|کد مقاله||سال انتشار||مقاله انگلیسی||ترجمه فارسی||تعداد کلمات|
|155155||2018||10 صفحه PDF||سفارش دهید||8276 کلمه|
Publisher : Elsevier - Science Direct (الزویر - ساینس دایرکت)
Journal : Journal of Environmental Management, Volume 206, 15 January 2018, Pages 1145-1154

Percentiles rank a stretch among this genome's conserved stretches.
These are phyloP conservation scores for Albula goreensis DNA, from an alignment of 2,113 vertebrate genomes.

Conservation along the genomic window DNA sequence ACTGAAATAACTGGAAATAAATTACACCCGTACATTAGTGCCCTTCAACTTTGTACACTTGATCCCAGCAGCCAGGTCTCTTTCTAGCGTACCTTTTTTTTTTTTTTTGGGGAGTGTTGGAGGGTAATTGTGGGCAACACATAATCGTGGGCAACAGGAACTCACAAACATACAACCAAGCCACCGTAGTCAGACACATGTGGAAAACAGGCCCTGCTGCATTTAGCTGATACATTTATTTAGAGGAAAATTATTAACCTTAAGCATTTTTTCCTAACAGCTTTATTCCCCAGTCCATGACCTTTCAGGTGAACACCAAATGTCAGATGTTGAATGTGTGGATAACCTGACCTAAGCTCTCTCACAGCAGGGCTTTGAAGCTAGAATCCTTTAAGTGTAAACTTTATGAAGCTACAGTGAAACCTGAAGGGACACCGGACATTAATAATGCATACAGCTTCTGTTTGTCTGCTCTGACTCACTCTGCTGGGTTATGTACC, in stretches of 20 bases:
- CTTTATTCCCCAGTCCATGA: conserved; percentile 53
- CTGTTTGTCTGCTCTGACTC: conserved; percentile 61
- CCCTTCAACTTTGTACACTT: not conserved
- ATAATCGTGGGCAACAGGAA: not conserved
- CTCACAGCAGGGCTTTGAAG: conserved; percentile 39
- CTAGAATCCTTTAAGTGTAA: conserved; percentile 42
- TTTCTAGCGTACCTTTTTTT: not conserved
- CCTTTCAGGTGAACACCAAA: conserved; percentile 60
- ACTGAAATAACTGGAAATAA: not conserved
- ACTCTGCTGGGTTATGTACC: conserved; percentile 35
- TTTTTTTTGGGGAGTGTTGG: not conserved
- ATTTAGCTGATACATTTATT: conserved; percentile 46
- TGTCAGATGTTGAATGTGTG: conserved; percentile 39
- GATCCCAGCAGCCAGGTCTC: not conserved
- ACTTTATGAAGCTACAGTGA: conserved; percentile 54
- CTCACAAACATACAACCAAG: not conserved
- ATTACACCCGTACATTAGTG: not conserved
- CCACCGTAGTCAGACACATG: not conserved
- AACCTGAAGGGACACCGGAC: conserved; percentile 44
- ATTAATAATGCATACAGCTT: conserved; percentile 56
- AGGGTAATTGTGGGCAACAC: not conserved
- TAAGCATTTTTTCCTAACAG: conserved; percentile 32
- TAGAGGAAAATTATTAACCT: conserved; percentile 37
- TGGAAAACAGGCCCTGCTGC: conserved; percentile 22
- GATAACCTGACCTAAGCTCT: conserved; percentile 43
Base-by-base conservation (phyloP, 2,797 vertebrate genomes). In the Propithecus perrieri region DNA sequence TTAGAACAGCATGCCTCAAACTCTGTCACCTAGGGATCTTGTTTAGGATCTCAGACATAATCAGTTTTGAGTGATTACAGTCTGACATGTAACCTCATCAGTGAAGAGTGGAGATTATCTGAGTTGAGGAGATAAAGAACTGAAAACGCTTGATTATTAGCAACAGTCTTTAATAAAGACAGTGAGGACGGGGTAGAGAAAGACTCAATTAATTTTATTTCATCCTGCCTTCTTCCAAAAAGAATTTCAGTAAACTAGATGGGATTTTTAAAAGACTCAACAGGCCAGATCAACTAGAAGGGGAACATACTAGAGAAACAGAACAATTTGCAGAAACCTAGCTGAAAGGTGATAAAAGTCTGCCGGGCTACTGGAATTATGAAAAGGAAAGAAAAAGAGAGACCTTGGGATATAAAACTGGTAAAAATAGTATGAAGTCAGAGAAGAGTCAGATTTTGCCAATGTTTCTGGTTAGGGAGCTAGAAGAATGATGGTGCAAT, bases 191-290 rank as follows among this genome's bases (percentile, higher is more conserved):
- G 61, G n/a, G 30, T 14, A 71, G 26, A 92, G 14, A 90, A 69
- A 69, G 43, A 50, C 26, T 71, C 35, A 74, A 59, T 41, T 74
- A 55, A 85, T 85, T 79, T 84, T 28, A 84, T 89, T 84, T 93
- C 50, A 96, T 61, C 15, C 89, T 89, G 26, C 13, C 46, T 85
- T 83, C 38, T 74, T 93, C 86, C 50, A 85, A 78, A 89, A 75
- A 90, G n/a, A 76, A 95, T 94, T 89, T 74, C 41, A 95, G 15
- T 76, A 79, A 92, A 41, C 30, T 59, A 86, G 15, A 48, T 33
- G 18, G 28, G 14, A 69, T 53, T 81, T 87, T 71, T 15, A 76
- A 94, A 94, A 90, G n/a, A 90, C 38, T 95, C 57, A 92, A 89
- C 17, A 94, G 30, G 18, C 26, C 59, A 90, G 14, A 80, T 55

The importance of Cultural Ecosystem Services (CES) to human wellbeing is widely recognised. However, quantifying these non-material benefits is challenging and consequently they are often not assessed. Mapping approaches are increasingly being used to understand the spatial distribution of different CES and how this relates to landscape characteristics. This study uses an online Public Participation Geographic Information System (PPGIS) to elicit information on outdoor locations important to respondents in Wiltshire, a dynamic lowland landscape in southern England. We analysed these locations in a GIS with spatial datasets representing potential influential factors, including protected areas, land use, landform, and accessibility. We assess these characteristics at different spatial and visual scales for different types of cultural engagement. We find that areas that are accessible, near to urban centres, with larger views, and a high diversity of protected habitats, are important for the delivery of CES. Other characteristics including a larger area of woodland and the presence of sites of historic interest in the surrounding landscape were also influential. These findings have implications for land-use planning and the management of ecosystems, by demonstrating the benefits of high quality ecological sites near to towns. The importance of maintaining and restoring landscape features, such as woodlands, to enhance the delivery of CES were also highlighted.